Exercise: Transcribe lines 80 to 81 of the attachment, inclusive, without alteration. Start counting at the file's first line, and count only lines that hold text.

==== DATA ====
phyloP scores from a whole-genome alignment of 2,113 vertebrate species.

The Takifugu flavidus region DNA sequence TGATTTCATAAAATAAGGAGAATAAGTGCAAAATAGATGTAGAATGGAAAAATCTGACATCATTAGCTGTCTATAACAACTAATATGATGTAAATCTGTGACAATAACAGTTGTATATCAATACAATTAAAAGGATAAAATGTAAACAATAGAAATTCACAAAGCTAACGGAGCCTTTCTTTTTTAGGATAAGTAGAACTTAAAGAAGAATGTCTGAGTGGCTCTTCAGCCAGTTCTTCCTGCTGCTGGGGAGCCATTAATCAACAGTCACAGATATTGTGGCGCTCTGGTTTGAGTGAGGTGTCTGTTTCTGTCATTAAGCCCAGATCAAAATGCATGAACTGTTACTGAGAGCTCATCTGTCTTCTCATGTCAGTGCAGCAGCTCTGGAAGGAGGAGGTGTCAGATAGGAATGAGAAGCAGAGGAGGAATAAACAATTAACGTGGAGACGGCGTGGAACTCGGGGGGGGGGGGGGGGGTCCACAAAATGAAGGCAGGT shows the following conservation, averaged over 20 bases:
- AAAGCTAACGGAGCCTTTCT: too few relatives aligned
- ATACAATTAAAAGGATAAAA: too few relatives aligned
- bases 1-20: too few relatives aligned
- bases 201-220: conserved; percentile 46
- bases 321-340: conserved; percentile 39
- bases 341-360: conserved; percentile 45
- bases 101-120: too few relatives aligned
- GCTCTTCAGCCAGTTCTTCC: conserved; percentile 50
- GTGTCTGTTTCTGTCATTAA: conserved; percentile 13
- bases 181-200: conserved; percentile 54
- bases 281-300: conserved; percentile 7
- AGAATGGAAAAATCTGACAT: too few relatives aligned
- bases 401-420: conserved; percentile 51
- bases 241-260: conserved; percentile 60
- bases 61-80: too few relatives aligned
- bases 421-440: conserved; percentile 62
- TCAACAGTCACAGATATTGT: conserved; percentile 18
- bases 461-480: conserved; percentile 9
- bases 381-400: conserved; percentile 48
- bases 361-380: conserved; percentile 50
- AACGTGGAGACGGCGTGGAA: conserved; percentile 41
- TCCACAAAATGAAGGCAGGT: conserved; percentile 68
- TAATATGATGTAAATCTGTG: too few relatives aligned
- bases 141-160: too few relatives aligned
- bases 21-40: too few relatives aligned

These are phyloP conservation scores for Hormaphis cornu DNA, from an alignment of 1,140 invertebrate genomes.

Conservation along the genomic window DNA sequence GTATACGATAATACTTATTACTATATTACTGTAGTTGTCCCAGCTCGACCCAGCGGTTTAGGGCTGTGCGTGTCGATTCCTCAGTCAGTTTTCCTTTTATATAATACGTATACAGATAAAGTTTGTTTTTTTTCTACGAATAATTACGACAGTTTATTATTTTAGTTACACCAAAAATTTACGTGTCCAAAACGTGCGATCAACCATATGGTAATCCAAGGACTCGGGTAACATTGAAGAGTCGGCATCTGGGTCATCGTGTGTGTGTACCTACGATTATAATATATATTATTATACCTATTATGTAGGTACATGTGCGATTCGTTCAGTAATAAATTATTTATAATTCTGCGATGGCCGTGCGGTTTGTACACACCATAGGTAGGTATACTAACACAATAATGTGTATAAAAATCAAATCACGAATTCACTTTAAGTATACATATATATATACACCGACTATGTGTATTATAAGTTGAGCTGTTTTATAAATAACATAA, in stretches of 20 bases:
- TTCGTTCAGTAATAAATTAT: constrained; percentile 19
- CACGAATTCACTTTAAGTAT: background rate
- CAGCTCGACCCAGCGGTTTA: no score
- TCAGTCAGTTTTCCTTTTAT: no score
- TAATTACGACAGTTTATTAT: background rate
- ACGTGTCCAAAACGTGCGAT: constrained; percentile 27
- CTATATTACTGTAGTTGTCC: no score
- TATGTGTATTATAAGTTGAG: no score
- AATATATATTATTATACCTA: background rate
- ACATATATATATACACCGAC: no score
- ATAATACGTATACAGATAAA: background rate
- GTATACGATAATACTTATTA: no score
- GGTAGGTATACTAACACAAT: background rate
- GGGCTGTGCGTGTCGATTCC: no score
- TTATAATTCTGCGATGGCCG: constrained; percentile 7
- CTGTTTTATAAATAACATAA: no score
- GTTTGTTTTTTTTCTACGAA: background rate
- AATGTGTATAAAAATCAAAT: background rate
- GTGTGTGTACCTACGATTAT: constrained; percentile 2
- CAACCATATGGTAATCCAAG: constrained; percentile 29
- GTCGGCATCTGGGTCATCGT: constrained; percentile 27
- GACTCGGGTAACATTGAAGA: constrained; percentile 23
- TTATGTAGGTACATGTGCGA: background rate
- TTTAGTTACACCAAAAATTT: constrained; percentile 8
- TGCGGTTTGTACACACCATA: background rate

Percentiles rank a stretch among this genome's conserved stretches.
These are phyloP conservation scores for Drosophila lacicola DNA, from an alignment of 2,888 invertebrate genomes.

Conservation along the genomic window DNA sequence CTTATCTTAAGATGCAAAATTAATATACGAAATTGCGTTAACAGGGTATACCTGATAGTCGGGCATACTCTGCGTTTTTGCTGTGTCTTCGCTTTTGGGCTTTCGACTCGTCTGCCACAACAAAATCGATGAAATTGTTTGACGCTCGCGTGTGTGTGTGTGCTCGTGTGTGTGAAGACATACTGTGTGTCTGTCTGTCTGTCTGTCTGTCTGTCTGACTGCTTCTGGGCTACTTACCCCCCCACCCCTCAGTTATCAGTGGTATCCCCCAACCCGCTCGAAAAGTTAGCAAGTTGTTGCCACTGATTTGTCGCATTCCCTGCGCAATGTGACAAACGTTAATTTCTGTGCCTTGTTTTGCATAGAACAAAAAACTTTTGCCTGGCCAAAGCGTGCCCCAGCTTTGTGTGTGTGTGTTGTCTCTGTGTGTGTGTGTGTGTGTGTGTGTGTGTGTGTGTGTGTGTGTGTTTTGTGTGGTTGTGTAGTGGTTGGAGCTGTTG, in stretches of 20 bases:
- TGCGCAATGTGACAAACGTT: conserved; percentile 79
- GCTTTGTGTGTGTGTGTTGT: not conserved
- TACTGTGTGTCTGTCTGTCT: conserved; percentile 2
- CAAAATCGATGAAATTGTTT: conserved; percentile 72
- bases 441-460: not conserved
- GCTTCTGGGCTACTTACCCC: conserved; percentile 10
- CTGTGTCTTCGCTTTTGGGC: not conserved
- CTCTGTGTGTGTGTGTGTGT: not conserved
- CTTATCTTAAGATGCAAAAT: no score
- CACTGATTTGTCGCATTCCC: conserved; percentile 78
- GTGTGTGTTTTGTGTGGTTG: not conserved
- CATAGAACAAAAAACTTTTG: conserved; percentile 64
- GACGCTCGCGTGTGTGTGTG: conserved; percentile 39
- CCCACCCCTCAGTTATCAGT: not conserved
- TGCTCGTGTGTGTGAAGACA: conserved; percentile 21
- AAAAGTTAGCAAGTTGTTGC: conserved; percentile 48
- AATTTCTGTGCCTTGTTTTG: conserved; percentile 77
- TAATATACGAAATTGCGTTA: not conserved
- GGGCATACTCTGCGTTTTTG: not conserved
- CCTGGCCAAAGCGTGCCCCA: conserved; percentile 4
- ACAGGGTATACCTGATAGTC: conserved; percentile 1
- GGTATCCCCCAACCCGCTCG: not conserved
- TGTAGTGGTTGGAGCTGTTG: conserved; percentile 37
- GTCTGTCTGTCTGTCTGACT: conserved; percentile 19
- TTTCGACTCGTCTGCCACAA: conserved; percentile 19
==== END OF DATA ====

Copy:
- TGTAGTGGTTGGAGCTGTTG: conserved; percentile 37
- GTCTGTCTGTCTGTCTGACT: conserved; percentile 19